Seamus Heaney, who has died aged 74, was widely regarded as the greatest Irish poet since William Butler Yeats, who like Heaney was a recipient of the Nobel Prize for Literature.
Born and raised in Northern Ireland, Heaney was renowned for his mastery of Irish and Gaelic sources, as well as Old English, the Anglo-Saxon tongue from which he translated in 1999 a much-praised version of the medieval epic “Beowulf”.
Although wary of being compared to Yeats — who died in 1939, the year Heaney was born — he acknowledged his kinship with a compatriot who also dug deep into ancient Irish traditions while reflecting his country’s modern conflicts.
Seamus Heaney was born on April 13, 1939 into a Catholic farming family in County Derry, Northern Ireland. His father was a farmer, while his mother’s family had been workers in the local linen industry.
The eldest of nine children, Seamus grew up on the family farm of Mossbawm, before becoming a boarder at St Columb’s College in the city of Derry, where he studied both Latin and Gaelic.
He went on to take English language and literature at Queen’s University in Belfast, which became his home until 1972 and where he came under the influence of the British writer and teacher Philip Hobsbaum, who helped confirm his vocation as a poet.
His first published work was “Eleven Poems” in 1965, the year in which he married Marie Devlin, a fellow writer about whom he penned some of his finest poems and with whom he had two sons and a daughter.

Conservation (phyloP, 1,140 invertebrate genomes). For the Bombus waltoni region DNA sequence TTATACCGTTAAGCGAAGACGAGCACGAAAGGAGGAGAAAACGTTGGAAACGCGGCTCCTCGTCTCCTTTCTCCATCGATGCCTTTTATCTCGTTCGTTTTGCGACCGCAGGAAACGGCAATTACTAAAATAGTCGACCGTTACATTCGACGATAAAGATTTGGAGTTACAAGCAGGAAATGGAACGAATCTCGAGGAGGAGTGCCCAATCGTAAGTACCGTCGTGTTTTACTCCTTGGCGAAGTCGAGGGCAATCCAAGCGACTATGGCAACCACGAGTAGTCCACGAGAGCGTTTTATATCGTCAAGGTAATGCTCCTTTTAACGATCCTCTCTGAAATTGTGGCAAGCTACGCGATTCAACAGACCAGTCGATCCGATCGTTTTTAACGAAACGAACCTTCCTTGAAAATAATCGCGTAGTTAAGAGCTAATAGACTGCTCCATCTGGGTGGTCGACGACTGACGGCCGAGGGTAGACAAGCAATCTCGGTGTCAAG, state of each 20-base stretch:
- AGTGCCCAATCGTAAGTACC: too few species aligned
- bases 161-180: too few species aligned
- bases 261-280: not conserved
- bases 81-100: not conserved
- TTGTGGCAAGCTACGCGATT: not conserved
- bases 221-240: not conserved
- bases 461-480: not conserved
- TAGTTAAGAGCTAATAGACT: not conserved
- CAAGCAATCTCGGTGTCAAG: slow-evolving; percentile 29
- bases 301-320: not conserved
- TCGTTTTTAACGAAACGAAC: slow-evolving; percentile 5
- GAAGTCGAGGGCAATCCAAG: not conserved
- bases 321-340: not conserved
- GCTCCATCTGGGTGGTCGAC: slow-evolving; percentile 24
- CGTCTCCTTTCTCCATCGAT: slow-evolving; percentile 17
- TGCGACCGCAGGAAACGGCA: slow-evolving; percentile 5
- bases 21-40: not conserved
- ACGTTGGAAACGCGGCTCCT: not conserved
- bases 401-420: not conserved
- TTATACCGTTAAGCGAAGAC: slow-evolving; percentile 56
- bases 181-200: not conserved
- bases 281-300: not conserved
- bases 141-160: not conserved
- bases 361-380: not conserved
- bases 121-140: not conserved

Other collections include “Death of a Naturalist” (1966), “Door into the Dark” (1969), “North” (1975), “The Haw Lantern” (1987), “Seeing Things” (1991), “The Spirit Level” (1996) and “District and Circle” (2006).
In 1972, at the height of the violence involving British troops and Catholic and Protestant paramilitaries over Northern Ireland’s status, Heaney moved to Dublin, which was to be his home base for the rest of his life.
After a spell devoted only to writing, he resumed teaching activities in 1975, speaking as a guest lecturer in US universities and in Britain.
Between 1989 and 1994 he held the coveted post of Professor of Poetry at England’s prestigious Oxford University.
The following year he became the fourth Irish writer to win the Nobel Prize for Literature, the three others having been Yeats (1923), George Bernard Shaw (1925) and Samuel Beckett (1969).
In March 2009, Heaney was awarded the £40,000 ($62,000, 47,000-euro) David Cohen Prize for Literature for his lifetime of work.
“For the last 40-odd years, Heaney’s poems have crystallised the story of our times, in language which has bravely and memorably continued to extend its imaginative reach,” said Andrew Motion, Britain’s then-poet laureate and the chairman of the judges.
“At the same time, his critical writing, his translations and his lecturing have invigorated the whole wider world of poetry.”
In 2003 the Seamus Heaney Centre for Poetry was opened at Queen’s University, housing a unique record of Heaney’s entire works.